Empathy is at the center of FPA advocacy in 2020

Samantha Power, the former U.S. ambassador to the United Nations, once said, “All advocacy is, at its core, an exercise in empathy.” Empathy has power. It unites like-minded individuals who share a common belief and purpose because it means those engaged in the advocacy process understand each other, the challenges they face, and the opportunities that are collectively embraced to elevate something bigger than themselves.

We see the power of empathy every day at the Financial Planning Association through our members who call FPA their professional home. They are professionals of varying backgrounds and business models, all united by a common commitment to the financial planning profession and a calling to serve their clients without compromise. It is through this empathy and their willingness to engage in the advocacy process that we are having an impact in advocating for an established profession that transforms lives through the power of financial planning.

FPA’s advocacy vision and policy is to champion financial planning that’s delivered under a fiduciary standard of care. We further believe that financial planning ― as an honorable profession — should be recognized in law and by the public based on the certified financial planner marks and practiced by professionals who are required to adhere to the standards that the CFP marks represent. This policy focuses our association’s advocacy priorities, strategies and how we direct our resources.

Through the generous support and action of members, the FPA Political Action Committee has opened doors to federal lawmakers to ensure financial planners are heard as policies are formed. FPA members who travel to Washington and to state capitols across the country for advocacy days are meeting with lawmakers to make the financial planning profession known while advocating for important measures that will elevate the profession and serve the public well.

In 2019 alone, our members’ efforts helped shape policies that protect vulnerable adults from financial exploitation in Arizona and New Hampshire, protect the ability of CFP professionals to use the marks in Louisiana, amplified the importance of a fiduciary standard of care in New Jersey and Massachusetts, and ensured the voices of financial planners were heard when the SEC passed Regulation Best Interest, which we continue to work on to this day.

FPA’s comment letter provides further analysis of the amendments and recommendations for how they can be modified to make them more agreeable to the investment adviser community.

Also at the federal level, the Tax Cuts and Jobs Act created a 20% deduction on “qualified business income” for owners and shareholders of pass-through businesses, such as S corporations, partnerships and sole proprietorships. Unfortunately, financial planners as owners and shareholders of certain types of businesses, “specified service trades or businesses,” are limited in their ability to apply the 20% deduction if their overall taxable income exceeds certain thresholds.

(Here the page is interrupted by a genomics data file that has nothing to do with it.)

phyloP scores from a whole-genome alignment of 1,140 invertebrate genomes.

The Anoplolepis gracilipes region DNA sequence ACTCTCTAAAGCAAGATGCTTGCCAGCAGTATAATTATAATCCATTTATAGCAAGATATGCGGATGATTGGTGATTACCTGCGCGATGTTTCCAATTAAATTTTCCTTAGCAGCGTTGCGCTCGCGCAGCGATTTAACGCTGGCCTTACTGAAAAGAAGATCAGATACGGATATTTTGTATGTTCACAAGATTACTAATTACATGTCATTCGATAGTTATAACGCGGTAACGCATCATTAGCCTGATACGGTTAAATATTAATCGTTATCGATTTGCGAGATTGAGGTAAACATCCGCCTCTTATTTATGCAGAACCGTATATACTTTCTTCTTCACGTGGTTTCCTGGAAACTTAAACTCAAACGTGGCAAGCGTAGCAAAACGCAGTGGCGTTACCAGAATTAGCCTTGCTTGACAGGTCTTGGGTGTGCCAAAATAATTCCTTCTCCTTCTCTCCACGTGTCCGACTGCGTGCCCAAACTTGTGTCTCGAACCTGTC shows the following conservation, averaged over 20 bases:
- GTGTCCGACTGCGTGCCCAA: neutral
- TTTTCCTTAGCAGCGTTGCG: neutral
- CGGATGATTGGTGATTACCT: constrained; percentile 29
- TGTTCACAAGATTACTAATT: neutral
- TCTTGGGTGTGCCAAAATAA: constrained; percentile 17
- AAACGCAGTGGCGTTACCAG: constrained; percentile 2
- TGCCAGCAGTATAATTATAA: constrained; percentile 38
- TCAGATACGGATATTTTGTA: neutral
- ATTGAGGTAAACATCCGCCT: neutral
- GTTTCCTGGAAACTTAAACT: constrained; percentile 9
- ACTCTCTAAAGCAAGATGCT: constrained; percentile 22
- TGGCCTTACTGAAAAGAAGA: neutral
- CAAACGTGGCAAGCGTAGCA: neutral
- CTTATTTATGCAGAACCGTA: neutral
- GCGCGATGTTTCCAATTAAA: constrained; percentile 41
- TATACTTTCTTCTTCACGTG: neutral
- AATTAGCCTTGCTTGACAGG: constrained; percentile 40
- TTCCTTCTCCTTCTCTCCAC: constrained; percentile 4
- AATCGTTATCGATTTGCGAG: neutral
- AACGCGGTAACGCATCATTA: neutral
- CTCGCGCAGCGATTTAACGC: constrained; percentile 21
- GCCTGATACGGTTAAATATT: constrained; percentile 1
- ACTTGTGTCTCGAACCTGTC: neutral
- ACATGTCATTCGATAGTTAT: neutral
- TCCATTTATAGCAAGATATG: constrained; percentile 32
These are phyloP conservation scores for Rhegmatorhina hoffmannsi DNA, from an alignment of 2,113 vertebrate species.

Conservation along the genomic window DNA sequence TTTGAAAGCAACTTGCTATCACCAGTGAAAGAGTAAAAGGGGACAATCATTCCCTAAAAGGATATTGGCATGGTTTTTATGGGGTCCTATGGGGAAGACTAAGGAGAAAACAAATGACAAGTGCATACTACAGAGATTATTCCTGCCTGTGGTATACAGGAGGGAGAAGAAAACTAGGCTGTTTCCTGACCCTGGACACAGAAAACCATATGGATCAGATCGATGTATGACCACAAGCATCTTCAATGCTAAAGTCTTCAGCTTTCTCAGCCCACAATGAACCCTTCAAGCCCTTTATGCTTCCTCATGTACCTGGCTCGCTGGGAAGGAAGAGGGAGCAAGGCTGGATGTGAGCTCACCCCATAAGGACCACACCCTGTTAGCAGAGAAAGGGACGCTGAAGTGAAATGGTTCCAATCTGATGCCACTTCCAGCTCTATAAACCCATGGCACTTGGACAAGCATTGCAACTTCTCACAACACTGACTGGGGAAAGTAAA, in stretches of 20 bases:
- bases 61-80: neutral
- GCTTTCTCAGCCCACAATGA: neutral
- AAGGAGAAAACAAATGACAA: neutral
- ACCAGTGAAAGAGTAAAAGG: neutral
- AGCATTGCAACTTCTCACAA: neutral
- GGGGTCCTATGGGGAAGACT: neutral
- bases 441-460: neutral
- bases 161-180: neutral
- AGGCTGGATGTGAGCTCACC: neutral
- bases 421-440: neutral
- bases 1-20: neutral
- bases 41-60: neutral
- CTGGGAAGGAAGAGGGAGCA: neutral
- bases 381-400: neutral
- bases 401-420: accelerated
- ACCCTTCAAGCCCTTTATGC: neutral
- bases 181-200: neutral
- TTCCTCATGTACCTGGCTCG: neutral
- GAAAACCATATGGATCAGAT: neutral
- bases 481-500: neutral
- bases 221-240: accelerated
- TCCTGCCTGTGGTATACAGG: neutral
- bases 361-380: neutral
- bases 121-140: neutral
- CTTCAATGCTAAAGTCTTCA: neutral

In response, FPA joined a coalition of financial services organizations, including Cetera Financial Group, Commonwealth Financial Network, the Financial Services Institute, the Investment Adviser Association, LPL Financial, the National Association of Personal Financial Advisors and Raymond James, to urge Congress to clarify via legislation that financial service professionals, including financial planners, shall not be considered a “specified service trade or business” so that financial planners would be eligible for the 20% deduction without the income threshold limits.

Advocacy provides financial planners with a seat at the table, which is why we will be focused on working with our members and chapters to influence several state proposals that attempt to use the terms “financial planning” and “financial planner” or that will adversely affect the profession. For example, we are actively monitoring proposed legislation in Washington, where two bills (HR 2211 and S 6052) were approved by the House Consumer Protection Committee and Senate Rules Committee, respectively, and would permit life insurers to provide financial planning services as noninsurance benefits as part of an individual life insurance policy.

The laws and regulations that will govern financial planners into the future are being introduced and voted on every day. If you’re a financial planner and believe in the profession, we need your commitment. If you believe that financial planning has the power to transform lives, we need your commitment. If you believe that financial planning is a true profession, we need your commitment. And if you believe that financial planning must be delivered with a fiduciary standard of care, we need your commitment.

Advocacy, when done well, ensures voices are heard and positions are known by those who bear the power to influence. Join us this year on the Hill and in state capitols ― or as a contributor to the FPA PAC ― as we work to advocate for the profession of financial planning and financial planners, and to ensure empathy is at the heart of all financial planning engagements.

We’re in this together.


Martin C. Seay is the 2020 president of theand is chair of the

Written by Investors Wallets

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